Getting the nRF51822 GNU Codebase
The nRF51822 GNU Codebase is available within the GitHub repository for this book, along with all the other sample code from this book.
If you are using Linux or OS X, you probably already have Git available on the command line. To create a local copy of the repository that you can update as any changes are made to the codebase, simply execute the following command:
git clone email@example.com:microbuilder/IntroToBLE.git
To get the latest version of the code, go to the root folder of your project and enter the following command:
If you are on Windows, you can install Git from a precompiled binary (for example, msysgit) and run the previous command.
If you prefer to avoid using Git and avoid version control altogether, you can also simply download an archive of the latest code by going to the GitHub repository and clicking Download ZIP.
nR51822 GNU Codebase Structure
Once you have a local copy of the nRF51822 codebase, you should end up with a file structure resembling Figure 10-3.
Figure 10-3. Bare file structure for the nRF51822 codebase
The projects folder contains sample projects. For any new project that you create based on this codebase, add a new folder here with a meaningful name describing your project. To help you get started, we’ve included a sample heart rate monitor project in the hrm folder. This project implements the standard heart rate service as defined by the Bluetooth SIG.
The tools folder gives you a convenient location to store OS-specific tools that you use during development. Including your tools here ensures that they are added to your version control system and guarantees they’ll be available at any point in the future. You might even want to add the binaries for your GNU toolchain here, to avoid any ambiguity about the version used when building your firmware and make debugging easier months or years down the road.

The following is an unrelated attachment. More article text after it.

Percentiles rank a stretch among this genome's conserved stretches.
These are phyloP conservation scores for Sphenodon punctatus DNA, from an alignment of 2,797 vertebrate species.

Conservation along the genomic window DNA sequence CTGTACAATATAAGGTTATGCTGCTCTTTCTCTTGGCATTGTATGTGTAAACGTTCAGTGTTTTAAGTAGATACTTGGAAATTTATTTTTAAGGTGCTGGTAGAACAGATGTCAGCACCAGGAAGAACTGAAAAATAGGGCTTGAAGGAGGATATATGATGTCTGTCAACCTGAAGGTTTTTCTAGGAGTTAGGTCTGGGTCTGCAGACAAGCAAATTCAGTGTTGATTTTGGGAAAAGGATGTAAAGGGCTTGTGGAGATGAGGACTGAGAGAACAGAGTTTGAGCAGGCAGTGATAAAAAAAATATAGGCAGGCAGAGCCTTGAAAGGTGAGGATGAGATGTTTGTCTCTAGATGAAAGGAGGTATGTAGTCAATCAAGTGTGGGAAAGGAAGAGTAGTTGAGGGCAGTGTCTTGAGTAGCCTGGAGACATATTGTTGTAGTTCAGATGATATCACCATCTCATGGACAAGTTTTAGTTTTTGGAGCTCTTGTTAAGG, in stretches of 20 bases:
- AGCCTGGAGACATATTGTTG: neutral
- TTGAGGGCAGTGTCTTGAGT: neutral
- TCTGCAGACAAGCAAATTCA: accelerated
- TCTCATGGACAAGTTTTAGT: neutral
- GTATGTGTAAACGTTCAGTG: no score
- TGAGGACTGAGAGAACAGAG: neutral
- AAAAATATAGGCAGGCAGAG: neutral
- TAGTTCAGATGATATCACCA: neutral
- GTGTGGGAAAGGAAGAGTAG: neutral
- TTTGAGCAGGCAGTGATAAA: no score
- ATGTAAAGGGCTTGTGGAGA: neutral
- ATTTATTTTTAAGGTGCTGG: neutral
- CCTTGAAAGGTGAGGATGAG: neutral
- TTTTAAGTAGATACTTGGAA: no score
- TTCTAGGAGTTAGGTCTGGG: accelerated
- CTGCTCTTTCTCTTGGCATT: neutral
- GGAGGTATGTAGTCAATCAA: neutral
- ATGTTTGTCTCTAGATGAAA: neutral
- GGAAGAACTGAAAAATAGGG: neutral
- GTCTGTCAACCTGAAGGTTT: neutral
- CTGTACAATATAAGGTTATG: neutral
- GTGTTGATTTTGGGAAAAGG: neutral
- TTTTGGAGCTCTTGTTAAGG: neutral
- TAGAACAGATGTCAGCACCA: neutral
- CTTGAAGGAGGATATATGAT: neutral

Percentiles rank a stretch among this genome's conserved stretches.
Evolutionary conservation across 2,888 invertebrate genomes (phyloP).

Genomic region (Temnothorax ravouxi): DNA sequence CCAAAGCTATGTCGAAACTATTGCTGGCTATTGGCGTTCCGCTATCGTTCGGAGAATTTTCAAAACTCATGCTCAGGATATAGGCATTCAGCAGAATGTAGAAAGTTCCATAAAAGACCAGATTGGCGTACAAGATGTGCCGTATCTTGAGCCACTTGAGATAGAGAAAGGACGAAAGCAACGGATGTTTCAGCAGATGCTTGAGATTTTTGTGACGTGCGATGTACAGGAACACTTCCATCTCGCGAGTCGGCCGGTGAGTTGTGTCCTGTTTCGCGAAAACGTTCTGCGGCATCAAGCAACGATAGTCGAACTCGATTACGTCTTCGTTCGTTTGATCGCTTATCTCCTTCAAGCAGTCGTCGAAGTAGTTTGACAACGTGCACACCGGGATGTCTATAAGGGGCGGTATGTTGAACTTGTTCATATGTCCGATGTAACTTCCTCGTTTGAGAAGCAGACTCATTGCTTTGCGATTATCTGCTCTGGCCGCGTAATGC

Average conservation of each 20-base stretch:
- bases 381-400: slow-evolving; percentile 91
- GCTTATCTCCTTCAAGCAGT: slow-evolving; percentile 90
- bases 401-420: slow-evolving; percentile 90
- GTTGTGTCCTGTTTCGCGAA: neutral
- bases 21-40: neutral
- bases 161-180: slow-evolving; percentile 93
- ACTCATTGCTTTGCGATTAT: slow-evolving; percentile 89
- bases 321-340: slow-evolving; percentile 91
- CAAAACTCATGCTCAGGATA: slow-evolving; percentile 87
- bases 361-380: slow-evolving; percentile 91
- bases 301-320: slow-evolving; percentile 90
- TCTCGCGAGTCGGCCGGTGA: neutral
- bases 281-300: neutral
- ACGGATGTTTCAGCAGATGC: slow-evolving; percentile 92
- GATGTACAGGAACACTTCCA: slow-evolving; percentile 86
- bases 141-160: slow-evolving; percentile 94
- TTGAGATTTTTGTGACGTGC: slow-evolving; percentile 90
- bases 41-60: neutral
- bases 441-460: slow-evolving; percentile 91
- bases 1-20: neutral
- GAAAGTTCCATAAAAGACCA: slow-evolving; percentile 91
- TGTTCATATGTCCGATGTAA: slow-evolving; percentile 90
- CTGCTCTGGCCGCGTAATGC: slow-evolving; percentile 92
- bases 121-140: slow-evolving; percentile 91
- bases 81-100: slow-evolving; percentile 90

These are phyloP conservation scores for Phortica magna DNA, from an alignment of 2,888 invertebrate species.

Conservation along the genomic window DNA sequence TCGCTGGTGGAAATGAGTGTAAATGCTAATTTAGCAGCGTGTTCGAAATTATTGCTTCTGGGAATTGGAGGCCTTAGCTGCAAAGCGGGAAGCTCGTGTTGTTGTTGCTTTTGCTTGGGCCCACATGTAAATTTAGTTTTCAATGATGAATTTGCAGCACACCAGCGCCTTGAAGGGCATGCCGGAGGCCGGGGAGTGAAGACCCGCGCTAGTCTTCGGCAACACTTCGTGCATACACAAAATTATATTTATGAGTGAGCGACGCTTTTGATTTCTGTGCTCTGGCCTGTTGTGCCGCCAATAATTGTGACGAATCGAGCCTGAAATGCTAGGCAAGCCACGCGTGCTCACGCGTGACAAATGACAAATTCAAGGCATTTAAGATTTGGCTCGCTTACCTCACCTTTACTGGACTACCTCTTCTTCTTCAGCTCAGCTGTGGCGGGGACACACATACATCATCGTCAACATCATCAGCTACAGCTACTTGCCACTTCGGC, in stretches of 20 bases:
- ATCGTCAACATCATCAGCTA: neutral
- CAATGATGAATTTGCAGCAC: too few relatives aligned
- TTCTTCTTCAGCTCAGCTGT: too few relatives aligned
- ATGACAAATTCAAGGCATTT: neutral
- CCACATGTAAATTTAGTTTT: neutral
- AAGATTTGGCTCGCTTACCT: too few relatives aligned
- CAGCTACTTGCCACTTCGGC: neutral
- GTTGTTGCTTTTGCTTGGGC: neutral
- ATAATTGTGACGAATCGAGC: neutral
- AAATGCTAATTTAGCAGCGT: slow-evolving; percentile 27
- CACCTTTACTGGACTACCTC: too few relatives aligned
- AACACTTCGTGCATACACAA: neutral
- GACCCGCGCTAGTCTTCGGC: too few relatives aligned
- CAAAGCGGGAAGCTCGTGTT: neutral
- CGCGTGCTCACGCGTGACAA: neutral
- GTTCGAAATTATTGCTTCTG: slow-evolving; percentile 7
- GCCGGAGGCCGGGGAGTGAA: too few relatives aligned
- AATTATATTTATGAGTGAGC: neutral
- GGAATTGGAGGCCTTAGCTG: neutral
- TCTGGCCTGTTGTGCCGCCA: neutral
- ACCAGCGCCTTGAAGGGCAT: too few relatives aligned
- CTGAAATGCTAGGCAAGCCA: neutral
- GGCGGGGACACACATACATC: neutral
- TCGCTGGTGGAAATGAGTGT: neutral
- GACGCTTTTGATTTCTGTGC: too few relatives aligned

The lib directory should contain the SDK, SoftDevice, and any other proprietary files from Nordic. You’ll need to download these files from Nordic’s website directly, because licensing issues prohibit us from including them.
In order to download the SDK and an appropriate SoftDevice for the nRF51822 from Nordic Semiconductor’s website you will need to create a MyPages account and register the product key that was printed on the packaging for your nRF51822-EK. This product key gives you access to all of the resources available for this chipset, so be sure to keep this product key somewhere safe, in case you need to reuse it in the future.
After downloading the files, add them to the lib directory with the folder structure shown in Figure 10-4.